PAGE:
By exposing your child to a healthy, happy dining out experience, you are teaching a fundamental life skill. The family dining out experience can be a great place to model important adult behaviors: the three P’s: Predict, Prepare, Prevent. Predict what the social situation will be, Prepare your little ones for how to behave and what is expected of them and you will have done well to Prevent some the difficult situations parents find themselves in when dining out with young children. Also,: bring (silent) toys, books, coloring, and other things for the children to do while grown-ups chat. When you boil it down, it really comes down to rest, food and doodies anyhow.
Put It in Perspective for Your Kids (and Yourself!)
Talk to your family about why you want to dine at a restaurant with them. Share that goal as something that is important and explain why that is. Of course a night off from cooking and convenience are great reasons, but going through a drive–thru can accomplish that -– gathering around a table at your neighborhood restaurant to share the day’s events can be priceless!
Ask your children to make an effort to participate in the whole dining out experience. Get them involved and invested early. Before you go, have fun and role play different scenarios so children not only learn what to do at a restaurant, but what NOT to do as well. This is a great time to establish expectations and boundaries.
Solving the Picky Eater Problem
Look at restaurant menus before you arrive so you can develop a strategy to order for your picky three-year-old. If you love the menu and do not see something for your beautiful daughter, call and ask to speak to the Chef or Owner. Ask for help ordering from the menu. Develop a relationship before you even get there. HENRY’s solves this problem by offering a special family menu for children under 12 – and the promise of a great dessert often does the trick.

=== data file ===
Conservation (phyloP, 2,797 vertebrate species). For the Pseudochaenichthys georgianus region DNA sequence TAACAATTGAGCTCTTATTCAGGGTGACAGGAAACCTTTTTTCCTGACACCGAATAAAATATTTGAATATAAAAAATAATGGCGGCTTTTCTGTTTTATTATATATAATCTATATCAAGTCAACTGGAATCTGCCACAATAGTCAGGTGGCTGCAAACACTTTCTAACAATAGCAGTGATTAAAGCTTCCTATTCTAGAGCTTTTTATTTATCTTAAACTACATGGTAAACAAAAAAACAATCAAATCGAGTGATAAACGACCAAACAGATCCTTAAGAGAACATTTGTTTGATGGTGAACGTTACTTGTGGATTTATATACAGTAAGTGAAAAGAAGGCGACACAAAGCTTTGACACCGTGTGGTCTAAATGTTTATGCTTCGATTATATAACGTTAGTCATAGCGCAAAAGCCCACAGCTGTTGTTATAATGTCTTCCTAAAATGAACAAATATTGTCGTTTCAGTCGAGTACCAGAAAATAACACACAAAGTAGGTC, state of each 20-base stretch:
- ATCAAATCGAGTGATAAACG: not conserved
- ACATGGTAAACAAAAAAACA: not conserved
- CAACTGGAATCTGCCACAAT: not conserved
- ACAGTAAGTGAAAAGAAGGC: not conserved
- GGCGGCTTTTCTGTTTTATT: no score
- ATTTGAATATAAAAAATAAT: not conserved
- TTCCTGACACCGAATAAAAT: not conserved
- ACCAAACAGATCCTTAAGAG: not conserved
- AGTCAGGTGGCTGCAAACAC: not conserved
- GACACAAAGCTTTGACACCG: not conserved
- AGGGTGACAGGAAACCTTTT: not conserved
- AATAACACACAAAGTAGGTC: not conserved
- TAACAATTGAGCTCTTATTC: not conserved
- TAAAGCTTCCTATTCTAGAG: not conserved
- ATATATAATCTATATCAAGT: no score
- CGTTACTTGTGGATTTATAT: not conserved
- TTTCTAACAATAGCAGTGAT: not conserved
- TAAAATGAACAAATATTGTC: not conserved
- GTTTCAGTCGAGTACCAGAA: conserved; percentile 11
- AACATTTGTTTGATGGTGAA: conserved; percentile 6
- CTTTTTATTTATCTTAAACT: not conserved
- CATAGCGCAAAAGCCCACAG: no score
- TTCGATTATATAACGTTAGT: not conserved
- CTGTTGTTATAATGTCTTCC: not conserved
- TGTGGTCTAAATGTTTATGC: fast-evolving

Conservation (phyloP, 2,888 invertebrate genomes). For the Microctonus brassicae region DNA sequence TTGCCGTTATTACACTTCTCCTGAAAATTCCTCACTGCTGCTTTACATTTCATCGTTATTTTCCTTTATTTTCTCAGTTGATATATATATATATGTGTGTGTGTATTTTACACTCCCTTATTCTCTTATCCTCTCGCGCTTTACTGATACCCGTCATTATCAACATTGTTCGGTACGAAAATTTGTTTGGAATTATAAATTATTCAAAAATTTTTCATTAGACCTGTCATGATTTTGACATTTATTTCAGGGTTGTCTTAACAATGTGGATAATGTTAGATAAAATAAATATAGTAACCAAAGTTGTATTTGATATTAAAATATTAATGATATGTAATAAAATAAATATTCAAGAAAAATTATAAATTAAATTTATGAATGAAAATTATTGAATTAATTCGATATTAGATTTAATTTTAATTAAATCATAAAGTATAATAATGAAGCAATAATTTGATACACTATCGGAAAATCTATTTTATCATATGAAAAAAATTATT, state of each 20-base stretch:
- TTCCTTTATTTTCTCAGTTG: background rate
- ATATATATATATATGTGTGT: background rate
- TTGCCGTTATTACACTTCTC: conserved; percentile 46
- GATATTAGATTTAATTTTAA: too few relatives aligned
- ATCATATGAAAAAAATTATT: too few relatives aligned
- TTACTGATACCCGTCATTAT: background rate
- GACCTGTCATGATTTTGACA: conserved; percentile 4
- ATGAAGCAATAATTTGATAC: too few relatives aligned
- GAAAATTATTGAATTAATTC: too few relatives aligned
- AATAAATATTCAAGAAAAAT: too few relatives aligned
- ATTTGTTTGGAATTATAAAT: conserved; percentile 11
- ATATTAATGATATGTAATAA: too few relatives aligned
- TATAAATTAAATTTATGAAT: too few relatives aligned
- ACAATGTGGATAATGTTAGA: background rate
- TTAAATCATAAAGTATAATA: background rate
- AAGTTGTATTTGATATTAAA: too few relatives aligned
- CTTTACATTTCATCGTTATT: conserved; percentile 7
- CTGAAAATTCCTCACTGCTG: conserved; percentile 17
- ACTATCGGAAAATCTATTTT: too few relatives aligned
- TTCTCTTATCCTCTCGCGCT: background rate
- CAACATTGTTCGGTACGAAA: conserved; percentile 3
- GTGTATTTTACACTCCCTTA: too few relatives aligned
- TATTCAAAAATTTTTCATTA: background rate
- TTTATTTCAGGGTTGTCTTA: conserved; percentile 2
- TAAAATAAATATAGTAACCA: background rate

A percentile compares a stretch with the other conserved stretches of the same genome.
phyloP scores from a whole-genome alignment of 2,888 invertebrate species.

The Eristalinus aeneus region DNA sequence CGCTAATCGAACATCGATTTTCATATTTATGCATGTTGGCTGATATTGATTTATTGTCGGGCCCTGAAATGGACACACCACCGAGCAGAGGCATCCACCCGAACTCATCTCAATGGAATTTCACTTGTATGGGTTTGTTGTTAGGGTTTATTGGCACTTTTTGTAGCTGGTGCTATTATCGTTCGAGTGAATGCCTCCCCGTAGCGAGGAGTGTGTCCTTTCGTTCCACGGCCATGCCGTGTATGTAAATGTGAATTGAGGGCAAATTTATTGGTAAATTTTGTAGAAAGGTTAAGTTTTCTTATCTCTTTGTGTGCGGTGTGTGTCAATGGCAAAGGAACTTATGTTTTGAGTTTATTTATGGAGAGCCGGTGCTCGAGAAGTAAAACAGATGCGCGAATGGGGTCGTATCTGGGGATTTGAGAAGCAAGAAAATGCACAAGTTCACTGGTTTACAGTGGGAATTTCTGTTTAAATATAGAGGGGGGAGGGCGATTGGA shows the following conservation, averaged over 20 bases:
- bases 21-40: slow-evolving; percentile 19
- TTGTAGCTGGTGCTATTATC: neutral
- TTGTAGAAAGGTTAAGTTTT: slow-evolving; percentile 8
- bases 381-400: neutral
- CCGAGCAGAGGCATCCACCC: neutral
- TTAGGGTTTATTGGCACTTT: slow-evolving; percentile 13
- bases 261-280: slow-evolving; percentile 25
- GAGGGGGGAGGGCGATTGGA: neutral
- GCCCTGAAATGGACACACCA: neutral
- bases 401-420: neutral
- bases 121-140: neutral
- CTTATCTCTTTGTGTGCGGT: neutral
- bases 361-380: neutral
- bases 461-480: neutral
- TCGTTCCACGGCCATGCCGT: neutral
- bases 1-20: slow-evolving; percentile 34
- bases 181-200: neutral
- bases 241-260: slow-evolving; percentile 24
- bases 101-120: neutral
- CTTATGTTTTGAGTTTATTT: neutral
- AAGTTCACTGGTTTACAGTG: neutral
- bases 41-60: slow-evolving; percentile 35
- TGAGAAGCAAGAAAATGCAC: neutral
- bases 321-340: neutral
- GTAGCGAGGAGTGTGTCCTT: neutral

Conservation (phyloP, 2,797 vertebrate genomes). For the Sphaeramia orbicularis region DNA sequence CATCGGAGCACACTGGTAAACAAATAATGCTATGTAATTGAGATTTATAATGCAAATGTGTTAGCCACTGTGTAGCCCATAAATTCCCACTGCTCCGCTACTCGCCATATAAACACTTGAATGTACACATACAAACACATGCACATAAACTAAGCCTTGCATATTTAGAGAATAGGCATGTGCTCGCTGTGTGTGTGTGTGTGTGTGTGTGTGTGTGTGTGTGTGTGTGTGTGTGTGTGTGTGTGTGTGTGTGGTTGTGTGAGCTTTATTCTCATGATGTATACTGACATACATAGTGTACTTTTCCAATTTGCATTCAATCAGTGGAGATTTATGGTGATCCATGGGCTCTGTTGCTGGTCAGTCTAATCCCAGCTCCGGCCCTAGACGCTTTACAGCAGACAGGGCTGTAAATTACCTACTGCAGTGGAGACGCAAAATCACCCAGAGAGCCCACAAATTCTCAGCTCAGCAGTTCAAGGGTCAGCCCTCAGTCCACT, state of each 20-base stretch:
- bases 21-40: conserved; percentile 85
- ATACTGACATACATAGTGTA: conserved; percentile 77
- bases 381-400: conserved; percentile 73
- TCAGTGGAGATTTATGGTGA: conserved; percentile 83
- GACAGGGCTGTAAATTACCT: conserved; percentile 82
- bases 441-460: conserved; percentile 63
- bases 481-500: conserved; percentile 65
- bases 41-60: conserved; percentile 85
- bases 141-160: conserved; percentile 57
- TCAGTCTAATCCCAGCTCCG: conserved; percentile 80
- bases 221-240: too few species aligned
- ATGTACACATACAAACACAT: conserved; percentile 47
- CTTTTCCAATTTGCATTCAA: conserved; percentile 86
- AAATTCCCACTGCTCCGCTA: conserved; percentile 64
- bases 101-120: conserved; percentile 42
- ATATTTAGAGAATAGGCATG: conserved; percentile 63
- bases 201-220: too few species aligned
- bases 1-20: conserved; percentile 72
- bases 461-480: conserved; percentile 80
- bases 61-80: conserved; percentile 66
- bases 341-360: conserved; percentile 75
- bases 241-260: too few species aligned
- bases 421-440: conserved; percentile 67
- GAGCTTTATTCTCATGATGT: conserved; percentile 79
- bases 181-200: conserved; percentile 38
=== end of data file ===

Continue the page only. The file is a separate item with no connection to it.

Try, Try Again
Rome was not built in a day. Neither are family habits. If your first or second outing does not go well, do not give up –- and be prepared to abort before the meal is done if your child’s behavior is not on par with the boundaries and expectations set before stepping into the restaurant.
All Restaurants are Not Created Equal When it Comes to Pint-Size Diners
Do not frequent restaurants that do not provide good service. Go out of your way to find those places where service is professional, helpful and earnest. Service should be focused on supporting you in your efforts as a dining parent and should not be judgmental or anything other than helpful. HENRY’s prides itself on training staff to deal with diners with young ones.
Relax and enjoy
Once you have done all this hard work, revel in the joy that is dining and make healthful eating experiences one of the foundations of your family life. If you have done the work of thinking ahead to some of the situations that your child may need guidance navigating, then the whole family will be able to enjoy dining out together. Working together with your children to teach them what is acceptable and expected of them while dining out will continue to pay dividends for years to come, setting the stage for healthful eating habits while defining and enriching the family dynamic.